POPPY HARLOW:Atlanta mayor Keisha Lance Bottoms issued an executive order. She’s directing city officials to implement several things focused on voter education, trying to counteract the newly imposed restrictions but there’s really only so much that can be done now because it already is the law. What is does, key, limiting the use of ballot drop boxes, cutting down early voting hours, allowing state officials to overturn local election board decisions and makes it even a crime to give people water or food waiting in line to vote. Well, Lyft is one of a growing number of companies speaking out against laws that limit the ability to vote saying they are firmly opposed to any laws limiting voting by mail. Reducing the number of days people can vote or pushing any other restrictions on access for eligible voters, particularly those disproportionately impacting black and brown communities. Joining me is John Zimmer, President of Lyft. Simply put, to make it really clear for our viewers, does Lyft oppose the new voting law in Georgia and SB-7 that passed in Texas and similar restrictive voting laws across the country? 

 

JOHN ZIMMER, LYFT CO-FOUNDER/PRESIDENT: Yes, we do. We believe that elected officials should make it easier, not harder to vote. 

 

HARLOW: But you oppose boycotts, which is interesting given the discussion now. So I think the question then becomes, look, if you just look at Georgia, Texas, Arizona, for example, you guys operate in 101 cities in those states. That’s about 15% of your total market. What are you going to do to fight laws on the cusp of passing in those states and others? 

 

(…)

 

HARLOW:Is it, is it all you can do? I mean, that’s really the question now because a lot of these most restrictive laws and bills have been proposed after the 2020 election. And you are pushing now publicly passing of the John Lewis voting rights act that basically fills what was gutted from it by the Supreme Court in 2013. Is there more you can actually do? Like would you consider pulling out of the city?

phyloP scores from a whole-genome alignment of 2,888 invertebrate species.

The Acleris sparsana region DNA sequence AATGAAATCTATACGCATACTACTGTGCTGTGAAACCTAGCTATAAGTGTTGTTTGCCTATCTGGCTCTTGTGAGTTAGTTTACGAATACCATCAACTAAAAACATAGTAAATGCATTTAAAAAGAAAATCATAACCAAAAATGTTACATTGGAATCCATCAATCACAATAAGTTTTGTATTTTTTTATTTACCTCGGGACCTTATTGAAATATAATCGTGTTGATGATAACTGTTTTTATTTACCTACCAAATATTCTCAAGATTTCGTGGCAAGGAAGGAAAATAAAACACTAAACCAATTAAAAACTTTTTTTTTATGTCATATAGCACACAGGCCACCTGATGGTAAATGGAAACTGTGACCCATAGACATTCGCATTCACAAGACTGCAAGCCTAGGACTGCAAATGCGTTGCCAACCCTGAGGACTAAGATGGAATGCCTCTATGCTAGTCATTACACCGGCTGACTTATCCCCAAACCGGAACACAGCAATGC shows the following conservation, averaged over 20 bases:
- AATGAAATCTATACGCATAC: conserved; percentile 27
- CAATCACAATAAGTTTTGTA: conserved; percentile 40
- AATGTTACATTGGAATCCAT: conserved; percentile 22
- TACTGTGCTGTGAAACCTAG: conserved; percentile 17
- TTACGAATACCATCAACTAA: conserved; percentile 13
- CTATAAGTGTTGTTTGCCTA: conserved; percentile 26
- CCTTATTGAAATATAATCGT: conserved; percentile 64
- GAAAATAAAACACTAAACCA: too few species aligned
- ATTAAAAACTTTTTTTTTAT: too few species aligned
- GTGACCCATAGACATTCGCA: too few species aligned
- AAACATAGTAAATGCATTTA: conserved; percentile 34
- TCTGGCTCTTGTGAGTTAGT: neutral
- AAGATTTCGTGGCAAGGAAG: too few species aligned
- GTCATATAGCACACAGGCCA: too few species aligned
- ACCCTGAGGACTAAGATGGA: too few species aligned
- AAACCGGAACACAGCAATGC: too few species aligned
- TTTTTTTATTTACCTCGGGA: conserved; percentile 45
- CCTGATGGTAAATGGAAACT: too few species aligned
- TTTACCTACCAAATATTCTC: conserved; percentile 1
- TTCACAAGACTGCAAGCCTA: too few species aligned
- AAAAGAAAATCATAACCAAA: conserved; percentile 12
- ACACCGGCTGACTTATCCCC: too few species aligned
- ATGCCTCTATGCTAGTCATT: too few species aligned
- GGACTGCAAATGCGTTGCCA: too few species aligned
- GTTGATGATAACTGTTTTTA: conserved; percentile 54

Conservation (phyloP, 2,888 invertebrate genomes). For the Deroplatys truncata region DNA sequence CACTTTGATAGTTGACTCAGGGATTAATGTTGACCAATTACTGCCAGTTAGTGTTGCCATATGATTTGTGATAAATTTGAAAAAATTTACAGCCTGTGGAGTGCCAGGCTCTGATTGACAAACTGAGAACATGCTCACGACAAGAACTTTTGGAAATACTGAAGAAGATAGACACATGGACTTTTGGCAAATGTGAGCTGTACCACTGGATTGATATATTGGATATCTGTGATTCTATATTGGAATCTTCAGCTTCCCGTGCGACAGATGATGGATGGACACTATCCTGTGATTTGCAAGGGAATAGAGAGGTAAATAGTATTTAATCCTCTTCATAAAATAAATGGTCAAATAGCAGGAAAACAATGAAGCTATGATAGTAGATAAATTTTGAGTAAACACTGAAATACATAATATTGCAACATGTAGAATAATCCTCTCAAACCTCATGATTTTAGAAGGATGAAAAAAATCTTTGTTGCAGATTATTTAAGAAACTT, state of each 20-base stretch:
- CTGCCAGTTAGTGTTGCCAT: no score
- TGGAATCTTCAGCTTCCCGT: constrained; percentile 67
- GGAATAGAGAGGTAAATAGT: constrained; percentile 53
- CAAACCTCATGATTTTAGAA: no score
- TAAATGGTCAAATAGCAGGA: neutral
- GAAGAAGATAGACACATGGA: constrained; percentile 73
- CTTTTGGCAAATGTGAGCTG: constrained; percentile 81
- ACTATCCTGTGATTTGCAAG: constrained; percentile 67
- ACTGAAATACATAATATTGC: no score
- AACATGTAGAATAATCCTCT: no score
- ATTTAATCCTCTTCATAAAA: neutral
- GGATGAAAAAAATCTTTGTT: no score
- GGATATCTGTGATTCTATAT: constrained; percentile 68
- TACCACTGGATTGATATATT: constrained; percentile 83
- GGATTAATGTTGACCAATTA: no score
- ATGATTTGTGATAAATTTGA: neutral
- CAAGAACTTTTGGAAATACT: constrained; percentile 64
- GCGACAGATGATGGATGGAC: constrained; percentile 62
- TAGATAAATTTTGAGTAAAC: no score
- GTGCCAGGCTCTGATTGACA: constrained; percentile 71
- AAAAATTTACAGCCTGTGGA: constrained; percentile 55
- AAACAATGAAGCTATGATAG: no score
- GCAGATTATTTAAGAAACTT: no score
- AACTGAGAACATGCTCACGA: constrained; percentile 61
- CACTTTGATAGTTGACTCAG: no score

(…)

HARLOW:  Well, Mitch McConnell said, and I want to be clear. You’re a Democrat who has been very supportive of the Biden administration. Mitch McConnell says there will be in his words, consequences for companies that speak out against the Georgia law and others. He says that you guys, any company that does this, are irritating the hell out of a lot of Republicans and it’s, quote, quite stupid to jump into the middle of a highly controversial issue. What do you say to Mitch McConnell? 

 

(…)

HARLOW: This really, I think, brings up the fundamental question for you and every other president and CEO of a company out there, which is what’s the role of the CEO going forward? The head of the NAACP legal defense fund said executives like you should be feeling discomfort right now. She says, corporations have to figure out who they are in this moment. Is it now your job as the head of a public company to use your power and your money to decide and push what you think is best for people, even outside of your core business? 

 

(…)

HARLOW: I wonder if you think using your voice louder and more CEOs speaking out sooner about this law in Georgia as it was making its way through the state legislature, or as Texas, if that would have made a difference? Some are looking now and saying, why weren’t you guys screaming at the top of your lungs a month ago?